But who was the beloved uncle, brother, son, and why did Carp Harmon kill him? Andy spends the rest of his life trying to understand these things and this novel is his narrative of both discovery and lingering questions. Uncle Andrew was the strong, handsome ladies man who married into the town’s elite, only to live in a loveless marriage with a hypochondriac wife and demanding mother-in-law. He struggled financially, drank too much, and was trying to put his life back together with his brother’s help. This complicated man was the uncle Andy adored.

He interviews witnesses to the murder, reads news stories, and trial records. None of it fully makes sense and often seems contradictory. Even the accounts of whether Uncle Andrew had done anything to provoke the murder conflict. Letters in his father’s effects, shed little more light. It was senseless, as all murder is senseless. He wonders sometimes if things would have been any different had he been with Uncle Andrew that day.

This is the narrative of any family who has suddenly lost someone by violent means. Life may go on but it can never be the same. We discover the complicated mystery of the one we have loved and lost, the shades of light and dark that comprise the portrait of a life, and the ambiguities that fail to resolve. We wrestle with making sense of the senseless–and fail. We carry our own private grief, guilt, perplexity, and trauma, hidden to the world but never far from mind.

Wendell Berry, in his measured way, unfolds this exploration of a world lost in the context of the Port William membership we’ve met in other novels. We have the familiar backdrop of the web of relations and the care of the family farms and the work that must be done that reminds us of the tension of darkness and life within which we live. Berry captures that tension in the narrator’s concluding reflections:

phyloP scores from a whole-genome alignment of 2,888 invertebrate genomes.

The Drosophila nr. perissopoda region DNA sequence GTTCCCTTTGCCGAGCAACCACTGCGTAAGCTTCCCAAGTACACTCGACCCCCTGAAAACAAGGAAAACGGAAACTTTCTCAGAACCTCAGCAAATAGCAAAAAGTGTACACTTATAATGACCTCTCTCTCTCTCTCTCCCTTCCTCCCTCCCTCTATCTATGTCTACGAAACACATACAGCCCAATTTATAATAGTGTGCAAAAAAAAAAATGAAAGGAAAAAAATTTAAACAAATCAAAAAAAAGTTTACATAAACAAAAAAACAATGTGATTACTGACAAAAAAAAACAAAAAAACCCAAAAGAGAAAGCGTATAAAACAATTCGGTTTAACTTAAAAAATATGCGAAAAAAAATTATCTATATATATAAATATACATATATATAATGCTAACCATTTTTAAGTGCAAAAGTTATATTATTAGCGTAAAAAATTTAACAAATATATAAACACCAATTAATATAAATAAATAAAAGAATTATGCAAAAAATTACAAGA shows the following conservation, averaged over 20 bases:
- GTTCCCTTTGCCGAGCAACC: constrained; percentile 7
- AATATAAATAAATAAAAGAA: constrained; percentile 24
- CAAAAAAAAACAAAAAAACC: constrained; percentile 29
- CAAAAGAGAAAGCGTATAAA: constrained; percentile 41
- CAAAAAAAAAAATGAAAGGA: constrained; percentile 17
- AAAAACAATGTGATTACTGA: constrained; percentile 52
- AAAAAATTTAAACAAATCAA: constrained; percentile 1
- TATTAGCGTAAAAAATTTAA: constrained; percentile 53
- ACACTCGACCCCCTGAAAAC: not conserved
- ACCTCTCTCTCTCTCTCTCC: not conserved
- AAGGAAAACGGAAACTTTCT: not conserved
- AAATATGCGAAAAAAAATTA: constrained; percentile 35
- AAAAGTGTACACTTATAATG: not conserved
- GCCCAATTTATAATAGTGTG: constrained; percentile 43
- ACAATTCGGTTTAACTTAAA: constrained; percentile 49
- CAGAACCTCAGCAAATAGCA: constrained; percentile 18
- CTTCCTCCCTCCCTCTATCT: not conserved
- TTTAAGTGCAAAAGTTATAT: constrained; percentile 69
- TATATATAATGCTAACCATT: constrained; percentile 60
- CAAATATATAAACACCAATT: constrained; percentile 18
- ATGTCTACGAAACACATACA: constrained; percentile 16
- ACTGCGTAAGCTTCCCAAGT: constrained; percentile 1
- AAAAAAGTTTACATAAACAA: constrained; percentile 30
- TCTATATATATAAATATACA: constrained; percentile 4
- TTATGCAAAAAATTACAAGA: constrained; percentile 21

“I imagine the dead waking, dazed, into a shadowless light in which they know themselves altogether for the first time. It is a light that is merciless until they can accept its mercy; by it they are at once condemned and redeemed. It is Hell until it is Heaven. Seeing themselves in that light, if they are willing, they see how far they have failed the only justice of loving one another; it punishes them by their own judgment. And yet, in suffering that light’s awful clarity, in seeing themselves within it, they see its forgiveness and its beauty, and are consoled. In it they are loved completely, even as they have been, and so are changed into what they could not have been but what, if they could have imagined it, they would have wished to be.

“That light can come into this world only as love, and love can enter only by suffering. Not enough light has ever reached us here among the shadows, and yet I think it has never been entirely absent.”